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FaceUp: Table



By Joanna Pettas
08/29/2008

Issue: Summer
Frequency: Quarterly
Launched: November 2006
Circ: 25,000
Editor: Christina French
Publishing Company: FrenchPress
Publications
Creative Director: Craig Thompson
Graphics/Design/Layout: John McWilliams

One of three-year old Table’s goals, according to editor and publisher Christina French, is to “change the way people think about the role food plays in their lives.” For its summer issue, this southwestern Pennsylvania regional food and culture magazine proved its dedication to this topic—photographer Craig Thompson, wearing waders, literally placed his tripod in the middle of a stream; the team situated the table, found on the steps of a nearby cabin, between rocks to support the plate, wine bottle, glass and food; and a chef cooked up a meal of trout, native to the stream, over a campfire nearby.

“The table literally in the stream represents how our local food sits literally in the middle of the stream of our lifestyle, health and experiences on a daily basis,” says French. “We don’t have the luxury of just shooting beauty shots of lamb chops with perfect lighting. Our goal is to engage the reader with the situation of food, not the food itself.”

The original concept was to shoot a “meticulously dressed table” streamside, French says. Thompson suggested putting the table in the stream to “keep it rustic” and encouraged the team to swap the card table they brought for one they found in the woods.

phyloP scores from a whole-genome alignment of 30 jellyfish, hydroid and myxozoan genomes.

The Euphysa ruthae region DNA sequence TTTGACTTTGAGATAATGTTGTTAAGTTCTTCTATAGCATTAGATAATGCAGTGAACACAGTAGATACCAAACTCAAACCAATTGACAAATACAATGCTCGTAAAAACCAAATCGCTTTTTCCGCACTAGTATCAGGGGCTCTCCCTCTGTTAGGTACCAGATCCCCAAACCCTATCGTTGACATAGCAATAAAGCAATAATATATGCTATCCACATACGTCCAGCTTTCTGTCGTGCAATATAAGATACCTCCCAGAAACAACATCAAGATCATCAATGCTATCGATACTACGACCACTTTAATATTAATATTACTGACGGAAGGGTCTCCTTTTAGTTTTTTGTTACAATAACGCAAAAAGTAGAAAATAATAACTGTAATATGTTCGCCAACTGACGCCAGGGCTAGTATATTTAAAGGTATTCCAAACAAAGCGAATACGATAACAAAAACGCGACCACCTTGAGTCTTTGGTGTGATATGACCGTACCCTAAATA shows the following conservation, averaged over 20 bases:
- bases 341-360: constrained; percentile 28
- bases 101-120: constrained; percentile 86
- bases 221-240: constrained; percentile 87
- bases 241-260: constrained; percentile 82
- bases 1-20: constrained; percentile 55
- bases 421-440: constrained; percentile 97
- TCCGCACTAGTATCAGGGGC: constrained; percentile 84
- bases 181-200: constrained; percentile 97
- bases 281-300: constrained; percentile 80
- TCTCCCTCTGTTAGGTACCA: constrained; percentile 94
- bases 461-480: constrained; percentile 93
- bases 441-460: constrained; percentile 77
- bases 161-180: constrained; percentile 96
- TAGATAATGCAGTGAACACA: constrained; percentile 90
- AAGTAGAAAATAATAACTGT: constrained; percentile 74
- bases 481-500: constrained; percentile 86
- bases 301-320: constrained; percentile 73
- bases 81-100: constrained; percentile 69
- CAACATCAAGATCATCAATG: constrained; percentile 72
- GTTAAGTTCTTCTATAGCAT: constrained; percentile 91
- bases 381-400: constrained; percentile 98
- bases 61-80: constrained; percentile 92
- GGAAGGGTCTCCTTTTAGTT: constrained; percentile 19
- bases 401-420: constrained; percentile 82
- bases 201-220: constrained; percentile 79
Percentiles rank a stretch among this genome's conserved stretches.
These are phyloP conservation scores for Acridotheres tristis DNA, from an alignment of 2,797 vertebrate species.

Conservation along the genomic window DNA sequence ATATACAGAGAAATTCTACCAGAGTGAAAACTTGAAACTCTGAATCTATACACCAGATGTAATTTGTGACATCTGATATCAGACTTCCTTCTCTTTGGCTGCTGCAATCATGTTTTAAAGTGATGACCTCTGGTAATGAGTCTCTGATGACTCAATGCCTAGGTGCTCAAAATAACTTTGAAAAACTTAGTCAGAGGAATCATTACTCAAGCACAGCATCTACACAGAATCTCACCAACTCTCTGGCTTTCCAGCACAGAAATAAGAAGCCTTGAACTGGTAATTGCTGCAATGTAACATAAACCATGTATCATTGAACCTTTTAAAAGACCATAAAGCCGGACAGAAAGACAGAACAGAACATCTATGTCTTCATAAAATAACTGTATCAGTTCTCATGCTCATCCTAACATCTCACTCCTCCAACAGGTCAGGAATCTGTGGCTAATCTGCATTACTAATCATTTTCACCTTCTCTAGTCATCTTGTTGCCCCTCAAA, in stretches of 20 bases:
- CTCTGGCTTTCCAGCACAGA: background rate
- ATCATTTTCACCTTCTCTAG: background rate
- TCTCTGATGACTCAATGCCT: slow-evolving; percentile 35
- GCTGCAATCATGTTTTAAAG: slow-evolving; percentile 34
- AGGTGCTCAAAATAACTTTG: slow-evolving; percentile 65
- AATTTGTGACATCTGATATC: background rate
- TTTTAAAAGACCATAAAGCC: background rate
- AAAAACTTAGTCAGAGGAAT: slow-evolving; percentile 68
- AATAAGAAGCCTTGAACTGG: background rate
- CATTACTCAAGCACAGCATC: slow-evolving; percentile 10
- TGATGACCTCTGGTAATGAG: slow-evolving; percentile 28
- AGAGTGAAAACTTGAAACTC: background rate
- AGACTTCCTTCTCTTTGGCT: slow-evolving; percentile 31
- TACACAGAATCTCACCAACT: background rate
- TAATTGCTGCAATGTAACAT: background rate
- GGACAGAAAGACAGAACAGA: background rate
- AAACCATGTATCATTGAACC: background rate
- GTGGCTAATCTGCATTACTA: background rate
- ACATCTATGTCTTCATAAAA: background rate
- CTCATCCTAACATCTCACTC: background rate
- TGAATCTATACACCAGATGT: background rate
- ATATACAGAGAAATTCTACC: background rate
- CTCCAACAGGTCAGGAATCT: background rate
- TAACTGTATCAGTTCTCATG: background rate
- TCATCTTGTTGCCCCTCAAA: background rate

Photos from the shoot were used for both the cover and the corresponding story, which focuses on trout fishing in the region. Thompson says the image wasn’t Photoshopped at all—he used slower shutter speed and longer exposure to enhance the perceived water depth and speed. John McWilliams, who does design and layout for the magazine, says he had to make slight changes to the color saturation to make it look more “summery” than it was at the time of the shoot.

 

DESIGNERS' COMMENTS

“While I like the ‘T’ logo, it’s too small and subtle to work on newsstands and looks more like a company logo (for possibly a furniture manufacturer). The other type is also way too small and subtle which contributes to making it look like a catalog. It wasn’t until the third or fourth look that I saw “summertime” behind the cover lines at top. Good camouflage, but hiding type on the cover seems pointless. The photo is fun but I would have liked a better view of what’s on the table. Is the recipe inside? If so, it should say that and showcase the dish better. Also, I wonder if the absurd set-up with the table in the stream will draw people in or have the opposite effect.”

David Herbick | Herbick Design


“The photo is pretty amazing when thinking of how it was constructed. That said, there are a few technical mistakes such as type getting lost and darkness issues which would be an obstacle when competing on newsstand. It definitely has a retro 1970s feel to it, which makes sense (sort of) when you think of western Pennsylvania.”

Marco Turelli | Art Director | Wine Enthusiast Magazine


“The ‘T’ masthead icon has promise intellectually but is poorly executed, and the overlaid field seems out of proportion to the page. The tagline-as-skyline would be better suited in a display font. The image itself grabs me right away. It’s a shame the coverlines are completely lost and appear to be an afterthought typographically. I am confused about the message. I want to enjoy this meal visually, but can’t seem to pull up a chair.”

Jim Nissen | President and Creative Director | Switch Studios

 

By Joanna Pettas
08/29/2008







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